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in this case I actually like no1, the avg, motivates you to try for higher and also affects the old score, as it has been matched, meaning it lost from its status no matter what

That's an excellent point. I had been on side with Method 2 throughout the whole thread until ZL1's post, and suddenly I'm 100% convinced Method 1 would be better. With Method 2, bassplayer would receive the same 2nd place points for tying the existing score as he would if he beat it. There should be some degree of reward/incentive for beating an existing score.

 

And now that I'm thinking this way, here's some mental diarrhea... One of the problems with NHL hockey is that some games are worth a combined 3 points (ones that go to overtime) while others are only worth a combined 2 points in the standings (ones settled in regulation time). This intrinsically suggests that closer games are 'more important' than games in which one team is clearly better than the other. The result of this imbalance is that at the end of the season teams are bunched together in the standings, providing less separation between better and worse teams than there would be if all games were worth three points like in soccer or two points like pre-Bettman hockey.

 

In the case of hockey, it's exciting because any team - no matter how good or bad they may be in real life - has a legitimate chance of making the playoffs. And this creates excitement among fans, which is likely the only reason why the broken and imbalanced points system has never been addressed.

 

This relates to the current question because as you get farther down the leaderboard, ties abound in significant quantities for most benchmarks - particularly on the CPU side of things. Method 2 would add quite a large sum of points to the system that previously did not exist. Based on the NHL experience, my concern then is that Method 2 would break the points system by creating an imbalance that would generate greater rewards for mediocre results and lesser rewards for superior results.

 

But hey - like I said, that's just mental diarrhea while I procrastinate at work. Maybe the NHL example has no bearing on this case. Either way, I still feel like there should be a greater reward for beating an existing score than there is for tying it.

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My thinking is as is current, first in, top points and I'll explain why.

When one guy does an accomplishment and submits it you know that he is the one that worked out how to get those numbers. You don't know this for the second guy or the third. They may have benefitted from info from the first guy.

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I was thinking about it yesterday night... and comes out method 2 is okay but could lead to some potential issues and interrogation :

 

* Are we ranking comparable scores or people ? (a score is link t a person but the point are awarded according the score.)

* What about very sall points like 0.1pt : Method is then not possible, because it will lead to have a load of small point awareded and no difference in between very close score or so...

* Sandbagging... I think that in a competition especially, the person to put out the score first deserve to get more point (while i didn`t think about it when voting first.) That lead bac to my first point. What are we ranking precisely. Scores, scores and submission time, Scores and alphabetical names, monkeys, peanuts ? :D Method 2 will not avoid sangbagging in competition, while the goal of sandbagging is to achieve better score in the rnaking for sure :D what happen if it'ts exactly the same ? I would then consider 1st person to submit the one thatget the most points.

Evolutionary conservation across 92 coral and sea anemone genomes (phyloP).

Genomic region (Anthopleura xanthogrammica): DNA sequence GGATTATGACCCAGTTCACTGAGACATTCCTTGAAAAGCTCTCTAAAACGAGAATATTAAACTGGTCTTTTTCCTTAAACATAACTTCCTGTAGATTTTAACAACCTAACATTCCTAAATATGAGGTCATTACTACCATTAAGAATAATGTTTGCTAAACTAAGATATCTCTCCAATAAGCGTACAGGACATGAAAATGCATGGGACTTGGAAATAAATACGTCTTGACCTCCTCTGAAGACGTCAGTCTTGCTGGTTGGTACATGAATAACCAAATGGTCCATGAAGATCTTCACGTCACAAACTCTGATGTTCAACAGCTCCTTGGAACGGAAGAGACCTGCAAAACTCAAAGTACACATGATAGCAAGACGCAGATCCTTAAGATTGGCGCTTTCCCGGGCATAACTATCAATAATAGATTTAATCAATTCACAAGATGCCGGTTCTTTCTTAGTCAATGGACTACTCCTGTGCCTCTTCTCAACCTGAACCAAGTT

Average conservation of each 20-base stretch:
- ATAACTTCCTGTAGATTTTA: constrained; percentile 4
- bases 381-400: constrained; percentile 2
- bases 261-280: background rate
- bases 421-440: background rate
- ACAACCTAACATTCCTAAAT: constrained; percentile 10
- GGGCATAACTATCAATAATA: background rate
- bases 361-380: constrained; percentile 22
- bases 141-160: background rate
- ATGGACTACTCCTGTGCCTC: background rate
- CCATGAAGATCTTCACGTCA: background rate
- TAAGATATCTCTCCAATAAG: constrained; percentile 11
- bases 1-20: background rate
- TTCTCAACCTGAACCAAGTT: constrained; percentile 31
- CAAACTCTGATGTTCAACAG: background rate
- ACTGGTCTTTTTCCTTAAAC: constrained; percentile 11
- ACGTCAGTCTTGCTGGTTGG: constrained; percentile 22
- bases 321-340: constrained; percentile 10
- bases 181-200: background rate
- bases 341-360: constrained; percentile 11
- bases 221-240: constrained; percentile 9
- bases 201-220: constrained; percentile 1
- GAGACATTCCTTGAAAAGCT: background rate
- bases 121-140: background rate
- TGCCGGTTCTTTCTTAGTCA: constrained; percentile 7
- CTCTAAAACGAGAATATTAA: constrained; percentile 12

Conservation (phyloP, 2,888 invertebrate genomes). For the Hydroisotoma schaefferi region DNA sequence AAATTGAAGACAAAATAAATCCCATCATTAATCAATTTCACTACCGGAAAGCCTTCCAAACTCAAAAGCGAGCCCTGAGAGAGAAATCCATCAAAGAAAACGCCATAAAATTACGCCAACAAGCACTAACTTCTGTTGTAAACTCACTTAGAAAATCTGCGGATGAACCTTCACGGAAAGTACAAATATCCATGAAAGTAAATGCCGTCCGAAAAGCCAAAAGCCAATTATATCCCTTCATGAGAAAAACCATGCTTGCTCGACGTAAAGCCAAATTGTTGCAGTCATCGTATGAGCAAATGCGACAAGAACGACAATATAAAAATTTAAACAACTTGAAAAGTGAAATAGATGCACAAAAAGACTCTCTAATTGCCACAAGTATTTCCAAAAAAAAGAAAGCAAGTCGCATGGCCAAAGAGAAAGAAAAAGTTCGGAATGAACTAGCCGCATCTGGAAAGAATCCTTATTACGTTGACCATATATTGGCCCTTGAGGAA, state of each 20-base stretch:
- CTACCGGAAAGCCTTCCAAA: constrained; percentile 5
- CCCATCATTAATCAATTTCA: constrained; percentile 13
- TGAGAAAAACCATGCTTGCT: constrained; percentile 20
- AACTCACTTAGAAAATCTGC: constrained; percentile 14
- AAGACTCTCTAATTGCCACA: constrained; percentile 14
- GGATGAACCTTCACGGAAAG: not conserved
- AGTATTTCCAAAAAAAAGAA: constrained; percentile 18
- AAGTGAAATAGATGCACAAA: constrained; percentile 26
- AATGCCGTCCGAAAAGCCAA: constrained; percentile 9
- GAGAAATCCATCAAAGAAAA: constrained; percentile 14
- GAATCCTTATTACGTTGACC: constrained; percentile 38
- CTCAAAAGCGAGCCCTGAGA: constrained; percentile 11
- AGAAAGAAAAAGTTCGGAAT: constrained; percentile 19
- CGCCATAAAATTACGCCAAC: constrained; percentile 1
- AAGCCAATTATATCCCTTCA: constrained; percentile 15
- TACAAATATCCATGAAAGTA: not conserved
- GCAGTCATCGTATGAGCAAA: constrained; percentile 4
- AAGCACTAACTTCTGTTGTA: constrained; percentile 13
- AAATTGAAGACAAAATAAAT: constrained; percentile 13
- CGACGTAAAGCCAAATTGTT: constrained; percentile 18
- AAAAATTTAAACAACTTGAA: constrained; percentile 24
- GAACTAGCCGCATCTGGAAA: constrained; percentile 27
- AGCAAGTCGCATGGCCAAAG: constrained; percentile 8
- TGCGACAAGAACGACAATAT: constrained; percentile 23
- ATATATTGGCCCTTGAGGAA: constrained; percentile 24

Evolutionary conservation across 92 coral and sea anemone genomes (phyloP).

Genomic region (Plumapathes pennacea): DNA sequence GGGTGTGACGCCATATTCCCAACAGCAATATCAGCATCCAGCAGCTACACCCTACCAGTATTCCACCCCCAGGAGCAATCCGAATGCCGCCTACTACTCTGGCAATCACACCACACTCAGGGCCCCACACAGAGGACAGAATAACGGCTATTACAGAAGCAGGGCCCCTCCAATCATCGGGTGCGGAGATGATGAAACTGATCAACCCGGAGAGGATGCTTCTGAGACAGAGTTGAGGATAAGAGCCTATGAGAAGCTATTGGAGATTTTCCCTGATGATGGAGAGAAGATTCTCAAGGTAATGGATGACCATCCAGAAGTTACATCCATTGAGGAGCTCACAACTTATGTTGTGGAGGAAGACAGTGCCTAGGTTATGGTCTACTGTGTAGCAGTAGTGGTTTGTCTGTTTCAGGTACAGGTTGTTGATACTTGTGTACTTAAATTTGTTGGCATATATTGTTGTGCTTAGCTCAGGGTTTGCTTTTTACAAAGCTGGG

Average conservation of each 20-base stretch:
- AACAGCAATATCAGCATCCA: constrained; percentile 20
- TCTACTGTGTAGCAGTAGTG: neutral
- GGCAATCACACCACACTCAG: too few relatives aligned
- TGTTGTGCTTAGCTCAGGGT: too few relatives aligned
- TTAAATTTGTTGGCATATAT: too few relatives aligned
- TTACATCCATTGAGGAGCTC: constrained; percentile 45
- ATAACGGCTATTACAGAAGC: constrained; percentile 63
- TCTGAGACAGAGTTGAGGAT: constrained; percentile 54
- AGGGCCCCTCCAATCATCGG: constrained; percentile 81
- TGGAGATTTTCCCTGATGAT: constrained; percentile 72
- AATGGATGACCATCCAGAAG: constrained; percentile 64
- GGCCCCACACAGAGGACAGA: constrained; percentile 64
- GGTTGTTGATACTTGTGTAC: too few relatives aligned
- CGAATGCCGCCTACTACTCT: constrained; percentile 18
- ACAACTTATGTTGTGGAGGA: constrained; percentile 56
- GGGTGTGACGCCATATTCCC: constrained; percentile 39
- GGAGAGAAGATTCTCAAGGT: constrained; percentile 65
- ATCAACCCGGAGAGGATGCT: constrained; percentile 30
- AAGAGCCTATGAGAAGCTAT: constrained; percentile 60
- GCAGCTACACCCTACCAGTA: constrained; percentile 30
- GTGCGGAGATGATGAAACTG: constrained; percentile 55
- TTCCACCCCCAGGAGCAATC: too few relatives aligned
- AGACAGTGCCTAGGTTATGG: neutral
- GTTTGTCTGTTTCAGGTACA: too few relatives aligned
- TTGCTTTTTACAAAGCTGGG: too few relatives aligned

Just my 2 cents.

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I voted for Method #2, but on a second thought Method #1 would be better.

First of all, efficiency could not be taken into account, so we're left with some other option which will be a compromise.

 

Let me think about this situation:

Haswell is out and all top guys submit their 1M results, because they had it long time before launch.

Then after 2-3 weeks I'm able to purchase my retail cpu when it gets to Bulgaria.

I push to the max with the best efficiency I can achieve and eventually match some of the inefficient scores, but get lower points, because I was not able to submit earlier. How's that exactly fair?

Efficiency can not be taken into account, we all agree with what Pieter said on the topic.

 

Now, averaging the points for the tied results will eventually make the other guy who submitted first to push harder and earn his points again. And that's a good thing.

 

The thing is older scores (e.g. Athlon64 3200+ 1M rankings) submitted like 5 years ago might not be able to "defend" their position, but I still think it's the better option than the current one.

 

BUT, if there's a significant performance hit for the server, then I'd leave it like it is now. Looking at the 3770K 1M rankings,

there are too many ties between 5-6 guys at every step (5.234, 5.250, 5.281 and so on).

 

Maybe it's a good idea to have that average points in case of a tie for top5 only in popular rankings, because the point difference there is bigger.

For other places it's like 0.5pts max.

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I vote for option 1# . There should be a difference between a guy who reach a score sooner (with maybe old hardware or weaker) and other guys who reach the same score (maybe after some years and with more powerful hardware)